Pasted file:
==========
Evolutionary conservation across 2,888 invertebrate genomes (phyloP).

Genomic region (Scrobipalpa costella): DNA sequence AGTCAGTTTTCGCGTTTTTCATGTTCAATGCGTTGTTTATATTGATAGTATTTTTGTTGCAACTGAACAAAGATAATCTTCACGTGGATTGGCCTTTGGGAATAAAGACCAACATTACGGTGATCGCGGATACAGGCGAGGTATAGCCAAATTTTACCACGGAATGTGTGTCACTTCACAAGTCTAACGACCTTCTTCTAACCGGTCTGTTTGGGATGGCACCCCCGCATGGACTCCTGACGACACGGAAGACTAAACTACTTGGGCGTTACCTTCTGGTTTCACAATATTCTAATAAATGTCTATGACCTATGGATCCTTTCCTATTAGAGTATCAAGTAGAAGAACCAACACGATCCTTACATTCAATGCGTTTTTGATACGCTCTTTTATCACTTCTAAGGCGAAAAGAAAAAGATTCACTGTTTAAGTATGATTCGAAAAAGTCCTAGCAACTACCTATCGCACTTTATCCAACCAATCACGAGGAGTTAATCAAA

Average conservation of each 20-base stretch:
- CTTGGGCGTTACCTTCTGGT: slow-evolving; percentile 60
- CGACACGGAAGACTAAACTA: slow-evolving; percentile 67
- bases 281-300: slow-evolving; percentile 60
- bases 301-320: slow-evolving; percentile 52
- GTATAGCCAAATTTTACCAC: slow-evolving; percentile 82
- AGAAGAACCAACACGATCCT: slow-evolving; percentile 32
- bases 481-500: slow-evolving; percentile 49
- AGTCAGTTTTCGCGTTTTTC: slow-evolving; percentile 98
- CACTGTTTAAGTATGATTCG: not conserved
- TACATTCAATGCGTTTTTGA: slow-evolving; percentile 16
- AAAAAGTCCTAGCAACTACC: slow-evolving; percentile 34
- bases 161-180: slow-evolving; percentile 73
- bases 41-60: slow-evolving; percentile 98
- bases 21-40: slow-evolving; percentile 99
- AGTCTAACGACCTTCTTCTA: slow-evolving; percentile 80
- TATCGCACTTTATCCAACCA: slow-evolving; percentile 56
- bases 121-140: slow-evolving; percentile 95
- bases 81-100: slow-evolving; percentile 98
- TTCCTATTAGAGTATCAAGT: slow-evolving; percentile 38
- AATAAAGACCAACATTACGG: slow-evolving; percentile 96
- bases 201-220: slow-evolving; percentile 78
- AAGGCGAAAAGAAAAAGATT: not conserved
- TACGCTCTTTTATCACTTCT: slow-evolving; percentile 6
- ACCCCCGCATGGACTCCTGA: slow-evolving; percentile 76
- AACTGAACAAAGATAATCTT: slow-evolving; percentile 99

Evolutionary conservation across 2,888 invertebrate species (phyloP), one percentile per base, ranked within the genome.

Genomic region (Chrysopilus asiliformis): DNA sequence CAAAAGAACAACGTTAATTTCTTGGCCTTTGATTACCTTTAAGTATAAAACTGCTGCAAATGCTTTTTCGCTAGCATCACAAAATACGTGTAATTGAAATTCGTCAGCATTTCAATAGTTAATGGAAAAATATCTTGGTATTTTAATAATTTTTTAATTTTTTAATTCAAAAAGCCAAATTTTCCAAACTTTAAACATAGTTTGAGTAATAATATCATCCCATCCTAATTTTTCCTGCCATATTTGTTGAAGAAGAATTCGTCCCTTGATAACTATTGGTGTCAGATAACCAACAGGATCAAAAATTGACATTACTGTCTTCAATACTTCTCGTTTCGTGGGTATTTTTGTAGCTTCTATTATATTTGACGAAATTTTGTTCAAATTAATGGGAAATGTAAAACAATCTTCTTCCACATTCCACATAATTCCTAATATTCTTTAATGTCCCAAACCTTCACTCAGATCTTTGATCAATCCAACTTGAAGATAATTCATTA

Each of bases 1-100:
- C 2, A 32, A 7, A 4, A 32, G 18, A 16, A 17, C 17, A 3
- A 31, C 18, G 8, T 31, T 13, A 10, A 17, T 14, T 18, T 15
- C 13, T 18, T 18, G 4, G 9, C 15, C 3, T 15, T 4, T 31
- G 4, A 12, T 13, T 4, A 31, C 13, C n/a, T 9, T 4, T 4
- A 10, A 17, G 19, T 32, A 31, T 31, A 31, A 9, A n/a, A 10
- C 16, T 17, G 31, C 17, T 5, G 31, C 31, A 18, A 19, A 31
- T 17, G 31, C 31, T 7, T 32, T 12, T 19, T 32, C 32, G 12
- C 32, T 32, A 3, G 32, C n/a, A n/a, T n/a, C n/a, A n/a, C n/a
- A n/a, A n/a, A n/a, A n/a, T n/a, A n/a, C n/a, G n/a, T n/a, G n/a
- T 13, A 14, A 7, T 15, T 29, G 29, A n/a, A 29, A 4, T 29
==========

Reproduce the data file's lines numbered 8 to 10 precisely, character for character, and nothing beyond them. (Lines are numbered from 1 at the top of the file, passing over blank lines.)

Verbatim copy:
- GTATAGCCAAATTTTACCAC: slow-evolving; percentile 82
- AGAAGAACCAACACGATCCT: slow-evolving; percentile 32
- bases 481-500: slow-evolving; percentile 49